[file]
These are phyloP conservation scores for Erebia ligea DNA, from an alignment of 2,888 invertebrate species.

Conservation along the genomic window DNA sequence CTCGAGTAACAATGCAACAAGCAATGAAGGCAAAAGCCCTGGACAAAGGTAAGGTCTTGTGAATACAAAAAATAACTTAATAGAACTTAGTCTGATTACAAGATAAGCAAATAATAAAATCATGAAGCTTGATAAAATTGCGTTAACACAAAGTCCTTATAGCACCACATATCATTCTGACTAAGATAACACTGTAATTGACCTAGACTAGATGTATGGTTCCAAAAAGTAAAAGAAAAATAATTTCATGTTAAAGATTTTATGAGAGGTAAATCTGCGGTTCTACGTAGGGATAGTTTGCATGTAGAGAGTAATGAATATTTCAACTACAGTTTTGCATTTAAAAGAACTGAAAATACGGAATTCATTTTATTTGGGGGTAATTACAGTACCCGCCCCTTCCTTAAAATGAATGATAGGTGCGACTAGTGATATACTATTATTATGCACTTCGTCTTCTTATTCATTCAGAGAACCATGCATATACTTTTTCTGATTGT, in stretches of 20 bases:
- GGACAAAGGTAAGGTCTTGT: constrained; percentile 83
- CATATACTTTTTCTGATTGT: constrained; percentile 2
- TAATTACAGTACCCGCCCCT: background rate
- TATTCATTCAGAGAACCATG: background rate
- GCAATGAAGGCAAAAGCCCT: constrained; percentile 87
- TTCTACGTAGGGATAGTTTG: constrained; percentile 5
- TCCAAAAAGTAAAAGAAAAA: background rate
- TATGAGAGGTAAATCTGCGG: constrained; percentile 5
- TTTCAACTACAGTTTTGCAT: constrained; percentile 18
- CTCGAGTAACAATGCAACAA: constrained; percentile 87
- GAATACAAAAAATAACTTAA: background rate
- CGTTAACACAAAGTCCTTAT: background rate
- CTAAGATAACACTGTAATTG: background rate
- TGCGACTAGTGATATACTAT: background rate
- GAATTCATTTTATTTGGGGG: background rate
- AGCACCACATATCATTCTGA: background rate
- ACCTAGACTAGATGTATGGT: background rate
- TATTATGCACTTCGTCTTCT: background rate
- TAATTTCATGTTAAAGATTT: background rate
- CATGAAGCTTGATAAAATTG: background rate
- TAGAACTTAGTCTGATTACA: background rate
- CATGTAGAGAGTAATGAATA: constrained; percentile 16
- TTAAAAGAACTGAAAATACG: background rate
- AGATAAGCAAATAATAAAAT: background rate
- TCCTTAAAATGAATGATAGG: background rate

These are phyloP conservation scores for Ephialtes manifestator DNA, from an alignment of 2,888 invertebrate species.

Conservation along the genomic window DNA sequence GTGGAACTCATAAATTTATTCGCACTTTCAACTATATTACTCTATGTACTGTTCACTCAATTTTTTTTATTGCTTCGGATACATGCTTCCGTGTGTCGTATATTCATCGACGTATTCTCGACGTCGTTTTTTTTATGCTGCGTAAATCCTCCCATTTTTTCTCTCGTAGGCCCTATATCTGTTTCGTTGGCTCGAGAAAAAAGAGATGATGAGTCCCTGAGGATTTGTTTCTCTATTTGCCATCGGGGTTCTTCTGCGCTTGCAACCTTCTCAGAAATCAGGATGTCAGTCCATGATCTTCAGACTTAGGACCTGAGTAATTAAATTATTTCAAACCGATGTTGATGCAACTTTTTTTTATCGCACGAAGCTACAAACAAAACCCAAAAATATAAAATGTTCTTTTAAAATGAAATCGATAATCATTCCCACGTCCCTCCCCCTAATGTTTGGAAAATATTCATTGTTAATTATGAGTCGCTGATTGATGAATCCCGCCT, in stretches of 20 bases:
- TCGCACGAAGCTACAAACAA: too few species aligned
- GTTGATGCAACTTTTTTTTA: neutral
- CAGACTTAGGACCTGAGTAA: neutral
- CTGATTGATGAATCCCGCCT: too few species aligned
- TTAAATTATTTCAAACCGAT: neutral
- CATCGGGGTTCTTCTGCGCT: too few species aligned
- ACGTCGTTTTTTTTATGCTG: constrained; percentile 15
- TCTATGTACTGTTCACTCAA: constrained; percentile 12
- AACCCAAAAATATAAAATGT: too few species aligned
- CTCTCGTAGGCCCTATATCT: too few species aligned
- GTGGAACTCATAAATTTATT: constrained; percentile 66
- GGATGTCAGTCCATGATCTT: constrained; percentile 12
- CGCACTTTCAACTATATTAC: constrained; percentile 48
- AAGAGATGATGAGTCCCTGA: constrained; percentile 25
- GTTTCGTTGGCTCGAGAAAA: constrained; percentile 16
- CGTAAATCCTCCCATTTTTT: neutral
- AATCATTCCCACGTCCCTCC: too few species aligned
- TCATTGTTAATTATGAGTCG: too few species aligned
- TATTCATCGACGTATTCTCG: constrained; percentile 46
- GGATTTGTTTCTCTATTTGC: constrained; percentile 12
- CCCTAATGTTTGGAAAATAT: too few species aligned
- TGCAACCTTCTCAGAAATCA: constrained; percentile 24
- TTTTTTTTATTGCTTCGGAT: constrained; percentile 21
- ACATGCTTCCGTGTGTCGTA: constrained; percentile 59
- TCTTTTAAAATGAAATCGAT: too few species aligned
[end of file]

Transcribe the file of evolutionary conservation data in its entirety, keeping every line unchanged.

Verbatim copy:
These are phyloP conservation scores for Erebia ligea DNA, from an alignment of 2,888 invertebrate species.

Conservation along the genomic window DNA sequence CTCGAGTAACAATGCAACAAGCAATGAAGGCAAAAGCCCTGGACAAAGGTAAGGTCTTGTGAATACAAAAAATAACTTAATAGAACTTAGTCTGATTACAAGATAAGCAAATAATAAAATCATGAAGCTTGATAAAATTGCGTTAACACAAAGTCCTTATAGCACCACATATCATTCTGACTAAGATAACACTGTAATTGACCTAGACTAGATGTATGGTTCCAAAAAGTAAAAGAAAAATAATTTCATGTTAAAGATTTTATGAGAGGTAAATCTGCGGTTCTACGTAGGGATAGTTTGCATGTAGAGAGTAATGAATATTTCAACTACAGTTTTGCATTTAAAAGAACTGAAAATACGGAATTCATTTTATTTGGGGGTAATTACAGTACCCGCCCCTTCCTTAAAATGAATGATAGGTGCGACTAGTGATATACTATTATTATGCACTTCGTCTTCTTATTCATTCAGAGAACCATGCATATACTTTTTCTGATTGT, in stretches of 20 bases:
- GGACAAAGGTAAGGTCTTGT: constrained; percentile 83
- CATATACTTTTTCTGATTGT: constrained; percentile 2
- TAATTACAGTACCCGCCCCT: background rate
- TATTCATTCAGAGAACCATG: background rate
- GCAATGAAGGCAAAAGCCCT: constrained; percentile 87
- TTCTACGTAGGGATAGTTTG: constrained; percentile 5
- TCCAAAAAGTAAAAGAAAAA: background rate
- TATGAGAGGTAAATCTGCGG: constrained; percentile 5
- TTTCAACTACAGTTTTGCAT: constrained; percentile 18
- CTCGAGTAACAATGCAACAA: constrained; percentile 87
- GAATACAAAAAATAACTTAA: background rate
- CGTTAACACAAAGTCCTTAT: background rate
- CTAAGATAACACTGTAATTG: background rate
- TGCGACTAGTGATATACTAT: background rate
- GAATTCATTTTATTTGGGGG: background rate
- AGCACCACATATCATTCTGA: background rate
- ACCTAGACTAGATGTATGGT: background rate
- TATTATGCACTTCGTCTTCT: background rate
- TAATTTCATGTTAAAGATTT: background rate
- CATGAAGCTTGATAAAATTG: background rate
- TAGAACTTAGTCTGATTACA: background rate
- CATGTAGAGAGTAATGAATA: constrained; percentile 16
- TTAAAAGAACTGAAAATACG: background rate
- AGATAAGCAAATAATAAAAT: background rate
- TCCTTAAAATGAATGATAGG: background rate

These are phyloP conservation scores for Ephialtes manifestator DNA, from an alignment of 2,888 invertebrate species.

Conservation along the genomic window DNA sequence GTGGAACTCATAAATTTATTCGCACTTTCAACTATATTACTCTATGTACTGTTCACTCAATTTTTTTTATTGCTTCGGATACATGCTTCCGTGTGTCGTATATTCATCGACGTATTCTCGACGTCGTTTTTTTTATGCTGCGTAAATCCTCCCATTTTTTCTCTCGTAGGCCCTATATCTGTTTCGTTGGCTCGAGAAAAAAGAGATGATGAGTCCCTGAGGATTTGTTTCTCTATTTGCCATCGGGGTTCTTCTGCGCTTGCAACCTTCTCAGAAATCAGGATGTCAGTCCATGATCTTCAGACTTAGGACCTGAGTAATTAAATTATTTCAAACCGATGTTGATGCAACTTTTTTTTATCGCACGAAGCTACAAACAAAACCCAAAAATATAAAATGTTCTTTTAAAATGAAATCGATAATCATTCCCACGTCCCTCCCCCTAATGTTTGGAAAATATTCATTGTTAATTATGAGTCGCTGATTGATGAATCCCGCCT, in stretches of 20 bases:
- TCGCACGAAGCTACAAACAA: too few species aligned
- GTTGATGCAACTTTTTTTTA: neutral
- CAGACTTAGGACCTGAGTAA: neutral
- CTGATTGATGAATCCCGCCT: too few species aligned
- TTAAATTATTTCAAACCGAT: neutral
- CATCGGGGTTCTTCTGCGCT: too few species aligned
- ACGTCGTTTTTTTTATGCTG: constrained; percentile 15
- TCTATGTACTGTTCACTCAA: constrained; percentile 12
- AACCCAAAAATATAAAATGT: too few species aligned
- CTCTCGTAGGCCCTATATCT: too few species aligned
- GTGGAACTCATAAATTTATT: constrained; percentile 66
- GGATGTCAGTCCATGATCTT: constrained; percentile 12
- CGCACTTTCAACTATATTAC: constrained; percentile 48
- AAGAGATGATGAGTCCCTGA: constrained; percentile 25
- GTTTCGTTGGCTCGAGAAAA: constrained; percentile 16
- CGTAAATCCTCCCATTTTTT: neutral
- AATCATTCCCACGTCCCTCC: too few species aligned
- TCATTGTTAATTATGAGTCG: too few species aligned
- TATTCATCGACGTATTCTCG: constrained; percentile 46
- GGATTTGTTTCTCTATTTGC: constrained; percentile 12
- CCCTAATGTTTGGAAAATAT: too few species aligned
- TGCAACCTTCTCAGAAATCA: constrained; percentile 24
- TTTTTTTTATTGCTTCGGAT: constrained; percentile 21
- ACATGCTTCCGTGTGTCGTA: constrained; percentile 59
- TCTTTTAAAATGAAATCGAT: too few species aligned